Thursday, January 31, 2008

All Ship Shape And Broadstairs Fashion

I print the above picture in response to a recent letter in one of the local free rags complaining about "things changing"at the good ship HMS Fart and Leggit on Broadstairs jetty. The author, whose principal concern seemed to be to display his knowledge of obscure Dickens quoatations about the place, moaned that it had been painted a "dazzling white" so obscuring the centuries of grime and sea-shantiness soaked up in its hallowed walls. In fact the place was given a coat (possibly two in places) of your standard pub "cream" last Summer -which goes to show how regular the correspondent had been moved to visit. Having danced around the frighteningly jolly painters as they carried out the work during regular opening hours I can assure anyone concerned that even their efforts could not totally remove the nicotine layers of the years (Ah, happy days). Already the "cream" is clotting into a familiar pub brown sepia.
There was also the complaint that the "F" word was discomfortingly audible on a song playing on the (excellent) juke box. Short of getting rid of the juke or having staff vet all tracks supplied by the servicing company it is difficult to see how this offence (which I accept it is) could be prevented. I am sure some would favour the removal of machine music -and there are arguements both ways. But if I follow the sentiment of the letter writer correctly, the essence of the Tart and Biggot is that it is a pub that is in the heart of the community it serves and which has weathered the ravages of time largely unchanged. It still performs this function admirably today as anyone visiting the three very different bar areas downstairs or the top rated fish restaurant above will clearly see, provided they come with no preconceptions of a "Mr Pickwick Pub". As to the complainent's belief that in his time Dickens would have been very unlikely to have heard the "F" word uttered in the place, I think he has wholly the wrong idea about the sensibilities of the great social commentator of his day and the working class of his time.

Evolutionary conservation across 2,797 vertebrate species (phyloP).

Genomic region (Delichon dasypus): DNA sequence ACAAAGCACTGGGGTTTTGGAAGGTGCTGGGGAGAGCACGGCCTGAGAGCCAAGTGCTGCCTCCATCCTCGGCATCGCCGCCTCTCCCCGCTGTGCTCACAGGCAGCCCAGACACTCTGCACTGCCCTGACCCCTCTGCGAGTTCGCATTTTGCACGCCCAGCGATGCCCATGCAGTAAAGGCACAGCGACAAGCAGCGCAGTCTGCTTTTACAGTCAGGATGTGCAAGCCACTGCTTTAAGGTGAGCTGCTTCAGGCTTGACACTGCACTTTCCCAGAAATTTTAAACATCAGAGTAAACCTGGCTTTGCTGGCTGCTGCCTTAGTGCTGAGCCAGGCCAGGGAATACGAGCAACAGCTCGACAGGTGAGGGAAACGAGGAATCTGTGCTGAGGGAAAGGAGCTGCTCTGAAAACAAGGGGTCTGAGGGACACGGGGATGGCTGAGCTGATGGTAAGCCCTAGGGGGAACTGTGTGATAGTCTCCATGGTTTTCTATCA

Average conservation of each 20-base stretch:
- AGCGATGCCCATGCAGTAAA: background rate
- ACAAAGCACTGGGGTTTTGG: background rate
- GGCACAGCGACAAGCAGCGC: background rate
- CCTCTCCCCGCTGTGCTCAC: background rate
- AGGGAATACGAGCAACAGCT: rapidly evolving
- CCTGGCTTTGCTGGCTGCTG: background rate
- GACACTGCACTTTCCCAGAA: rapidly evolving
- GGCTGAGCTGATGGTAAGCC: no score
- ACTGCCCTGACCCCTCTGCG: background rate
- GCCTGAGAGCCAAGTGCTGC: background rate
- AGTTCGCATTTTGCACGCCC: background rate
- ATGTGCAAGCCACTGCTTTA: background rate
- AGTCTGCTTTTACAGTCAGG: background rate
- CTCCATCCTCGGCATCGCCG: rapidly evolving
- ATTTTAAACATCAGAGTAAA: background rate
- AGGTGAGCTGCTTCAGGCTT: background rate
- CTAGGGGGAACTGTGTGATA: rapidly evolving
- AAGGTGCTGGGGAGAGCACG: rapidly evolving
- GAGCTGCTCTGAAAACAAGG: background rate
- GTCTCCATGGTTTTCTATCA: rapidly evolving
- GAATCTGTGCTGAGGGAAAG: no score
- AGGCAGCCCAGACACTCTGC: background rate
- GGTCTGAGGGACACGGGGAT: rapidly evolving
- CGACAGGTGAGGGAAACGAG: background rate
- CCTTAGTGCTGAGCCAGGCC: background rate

If you want to complain about anything in the old tub then I (and many others) have brought the state of the "heads" to the attention of mine host on many ocassions.


Anonymous said...

From what little I understand of ol' Charley's day he'd've 'eard a lot worse cussin' than that.

Eastcliff Richard said...

I saw that letter too. My only complaint about the place would be that it used to have a lovely, rich aroma of tobacco smoke. The scent of 'Leyland white barley' these days just doesn't do it for me, I'm afraid.